Faculty Sponsor: Andrew Scott
Jury comment: "This simple, elegant proposal for an ecological designed trailer park creates micro-climates in the form of a greenhouse. It leverages the existing and embodied energy in the trailers – a good example of how sustainable design doesn’t need to be complicated. It also exhibits a strong social component as it addresses the food cycle in addition to social equity (not explicitly part of the competition challenge, but highly commendable). There is a nice ad hoc quality to the part-greenhouse, part-trailer scheme. This site is a place where there is a bifurcation of migrant farm workers and artist colony, and the design addresses this social disparity and creates an oasis in the middle of town."

Elizabeth Yarina

Innovation Engine
Robert Larson | University of Oregon
Faculty Sponsor: Ihab Elzeyadi
Jury comment: "This project goes above and beyond in terms of its material volume investigation; using various material options in relation to their carbon footprint. The project is also exemplary for its storm water management, exploration of effective aperture methods, and well-delineated interiors. The adaptive reuse narrative is compelling and the section nicely articulates the function and design of the atrium."

Robert Larson

Regenerative Urban Ecology: Fostering a Place-Based Work Space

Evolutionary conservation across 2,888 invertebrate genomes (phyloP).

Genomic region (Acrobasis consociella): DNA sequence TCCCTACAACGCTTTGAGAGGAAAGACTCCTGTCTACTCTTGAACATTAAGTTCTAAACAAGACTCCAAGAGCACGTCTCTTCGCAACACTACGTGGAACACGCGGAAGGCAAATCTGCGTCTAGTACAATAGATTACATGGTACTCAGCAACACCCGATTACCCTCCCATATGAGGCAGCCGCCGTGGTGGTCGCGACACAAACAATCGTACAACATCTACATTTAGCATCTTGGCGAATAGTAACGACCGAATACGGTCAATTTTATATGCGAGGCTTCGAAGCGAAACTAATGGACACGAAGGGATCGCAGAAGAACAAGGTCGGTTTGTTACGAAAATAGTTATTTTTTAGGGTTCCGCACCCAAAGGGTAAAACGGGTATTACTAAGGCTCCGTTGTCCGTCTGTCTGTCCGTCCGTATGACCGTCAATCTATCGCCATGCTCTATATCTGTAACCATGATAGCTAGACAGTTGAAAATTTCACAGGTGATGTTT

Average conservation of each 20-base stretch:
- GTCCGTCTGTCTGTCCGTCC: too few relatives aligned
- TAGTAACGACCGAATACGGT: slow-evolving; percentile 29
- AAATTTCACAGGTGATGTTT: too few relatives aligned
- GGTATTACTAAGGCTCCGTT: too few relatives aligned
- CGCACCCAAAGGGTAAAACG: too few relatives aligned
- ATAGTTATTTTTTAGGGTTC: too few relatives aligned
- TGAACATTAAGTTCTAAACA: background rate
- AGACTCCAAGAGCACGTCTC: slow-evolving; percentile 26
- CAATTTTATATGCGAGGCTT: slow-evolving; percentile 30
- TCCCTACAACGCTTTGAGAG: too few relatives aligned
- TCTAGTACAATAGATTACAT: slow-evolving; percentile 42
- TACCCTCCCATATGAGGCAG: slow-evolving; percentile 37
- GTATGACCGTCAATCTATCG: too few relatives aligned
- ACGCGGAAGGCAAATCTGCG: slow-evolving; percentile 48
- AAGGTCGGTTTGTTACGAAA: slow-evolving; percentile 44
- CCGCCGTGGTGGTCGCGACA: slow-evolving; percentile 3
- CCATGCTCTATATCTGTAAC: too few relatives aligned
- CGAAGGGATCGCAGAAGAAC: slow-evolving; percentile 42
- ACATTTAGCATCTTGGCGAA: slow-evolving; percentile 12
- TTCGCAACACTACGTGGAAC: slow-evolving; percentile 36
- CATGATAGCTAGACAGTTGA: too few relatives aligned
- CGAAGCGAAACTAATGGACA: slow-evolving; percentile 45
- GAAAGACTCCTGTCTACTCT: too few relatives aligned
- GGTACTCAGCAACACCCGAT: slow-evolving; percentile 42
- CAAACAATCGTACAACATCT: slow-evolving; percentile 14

Adam Chamy, Valerie Lynn Sherry, Michael Sisson | University of Maryland
Faculty Sponsors: Powell Draper, Peter Noonan 
Jury comment: "This project dives deep into watershed issues and addresses the idea of river water filtration robustly. The sense of place is very strong and successful. The tower offers compositional relief and nicely gestures and relates to the site. The intention to save energy is there, however there is a lack of clarity around the effectiveness of the thermal chimney and passive ventilation."

Valerie Lynn Sherry, Adam Chamy, Michael Sisson

HRR: Harvest, Recycle, Reuse
Heidi Reburn; Sean Wittmeyer | Iowa State University 
Faculty Sponsors: Kristin Nelson, Ulrike Passe
Jury comment: "The students are thinking about real people and shifting the discussion from the building as an object to an object that people inhabit. The timeline and narrative of building usage is a nice way of analyzing different programs of the building at different times of day while studying human interaction with the space. The design takes into account the life-cycle and livability of the building throughout an entire 24-hour day. Design moves and their effect on energy usage are carefully considered."

Heidi Reburn & Sean Wittmeyer